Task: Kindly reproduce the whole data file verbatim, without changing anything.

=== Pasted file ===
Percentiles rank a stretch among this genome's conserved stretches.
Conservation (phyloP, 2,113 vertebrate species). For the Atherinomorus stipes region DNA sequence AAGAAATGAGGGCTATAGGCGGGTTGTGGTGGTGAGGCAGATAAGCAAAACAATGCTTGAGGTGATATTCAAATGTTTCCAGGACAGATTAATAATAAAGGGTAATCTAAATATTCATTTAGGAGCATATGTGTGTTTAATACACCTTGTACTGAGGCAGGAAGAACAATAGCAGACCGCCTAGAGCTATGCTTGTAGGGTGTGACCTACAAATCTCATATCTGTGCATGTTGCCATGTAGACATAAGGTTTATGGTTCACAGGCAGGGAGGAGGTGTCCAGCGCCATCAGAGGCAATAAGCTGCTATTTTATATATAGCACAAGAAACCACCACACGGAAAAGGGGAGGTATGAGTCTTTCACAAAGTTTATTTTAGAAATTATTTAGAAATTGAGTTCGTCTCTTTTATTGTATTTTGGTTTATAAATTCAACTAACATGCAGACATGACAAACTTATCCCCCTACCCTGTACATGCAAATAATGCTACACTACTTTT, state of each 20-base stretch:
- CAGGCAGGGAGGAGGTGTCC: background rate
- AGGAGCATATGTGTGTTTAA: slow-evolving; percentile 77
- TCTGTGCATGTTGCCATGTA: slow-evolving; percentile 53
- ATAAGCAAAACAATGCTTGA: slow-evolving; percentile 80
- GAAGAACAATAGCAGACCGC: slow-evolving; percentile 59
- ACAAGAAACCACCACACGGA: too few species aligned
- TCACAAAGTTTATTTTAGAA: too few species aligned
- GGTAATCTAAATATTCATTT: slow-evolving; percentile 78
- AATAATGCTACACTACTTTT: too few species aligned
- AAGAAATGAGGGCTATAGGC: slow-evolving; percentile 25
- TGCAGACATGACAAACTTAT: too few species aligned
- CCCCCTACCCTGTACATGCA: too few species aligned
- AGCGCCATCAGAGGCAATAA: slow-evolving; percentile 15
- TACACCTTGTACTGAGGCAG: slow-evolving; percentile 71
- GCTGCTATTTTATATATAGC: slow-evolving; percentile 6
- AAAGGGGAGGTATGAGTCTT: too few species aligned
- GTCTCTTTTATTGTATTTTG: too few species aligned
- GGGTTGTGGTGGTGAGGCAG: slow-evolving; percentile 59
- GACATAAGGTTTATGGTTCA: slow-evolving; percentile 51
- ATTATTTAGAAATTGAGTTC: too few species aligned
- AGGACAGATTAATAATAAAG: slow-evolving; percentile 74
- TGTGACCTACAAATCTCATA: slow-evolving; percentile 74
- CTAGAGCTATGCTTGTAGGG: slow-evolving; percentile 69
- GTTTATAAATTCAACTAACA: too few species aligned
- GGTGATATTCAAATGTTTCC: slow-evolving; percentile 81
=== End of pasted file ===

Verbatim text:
Percentiles rank a stretch among this genome's conserved stretches.
Conservation (phyloP, 2,113 vertebrate species). For the Atherinomorus stipes region DNA sequence AAGAAATGAGGGCTATAGGCGGGTTGTGGTGGTGAGGCAGATAAGCAAAACAATGCTTGAGGTGATATTCAAATGTTTCCAGGACAGATTAATAATAAAGGGTAATCTAAATATTCATTTAGGAGCATATGTGTGTTTAATACACCTTGTACTGAGGCAGGAAGAACAATAGCAGACCGCCTAGAGCTATGCTTGTAGGGTGTGACCTACAAATCTCATATCTGTGCATGTTGCCATGTAGACATAAGGTTTATGGTTCACAGGCAGGGAGGAGGTGTCCAGCGCCATCAGAGGCAATAAGCTGCTATTTTATATATAGCACAAGAAACCACCACACGGAAAAGGGGAGGTATGAGTCTTTCACAAAGTTTATTTTAGAAATTATTTAGAAATTGAGTTCGTCTCTTTTATTGTATTTTGGTTTATAAATTCAACTAACATGCAGACATGACAAACTTATCCCCCTACCCTGTACATGCAAATAATGCTACACTACTTTT, state of each 20-base stretch:
- CAGGCAGGGAGGAGGTGTCC: background rate
- AGGAGCATATGTGTGTTTAA: slow-evolving; percentile 77
- TCTGTGCATGTTGCCATGTA: slow-evolving; percentile 53
- ATAAGCAAAACAATGCTTGA: slow-evolving; percentile 80
- GAAGAACAATAGCAGACCGC: slow-evolving; percentile 59
- ACAAGAAACCACCACACGGA: too few species aligned
- TCACAAAGTTTATTTTAGAA: too few species aligned
- GGTAATCTAAATATTCATTT: slow-evolving; percentile 78
- AATAATGCTACACTACTTTT: too few species aligned
- AAGAAATGAGGGCTATAGGC: slow-evolving; percentile 25
- TGCAGACATGACAAACTTAT: too few species aligned
- CCCCCTACCCTGTACATGCA: too few species aligned
- AGCGCCATCAGAGGCAATAA: slow-evolving; percentile 15
- TACACCTTGTACTGAGGCAG: slow-evolving; percentile 71
- GCTGCTATTTTATATATAGC: slow-evolving; percentile 6
- AAAGGGGAGGTATGAGTCTT: too few species aligned
- GTCTCTTTTATTGTATTTTG: too few species aligned
- GGGTTGTGGTGGTGAGGCAG: slow-evolving; percentile 59
- GACATAAGGTTTATGGTTCA: slow-evolving; percentile 51
- ATTATTTAGAAATTGAGTTC: too few species aligned
- AGGACAGATTAATAATAAAG: slow-evolving; percentile 74
- TGTGACCTACAAATCTCATA: slow-evolving; percentile 74
- CTAGAGCTATGCTTGTAGGG: slow-evolving; percentile 69
- GTTTATAAATTCAACTAACA: too few species aligned
- GGTGATATTCAAATGTTTCC: slow-evolving; percentile 81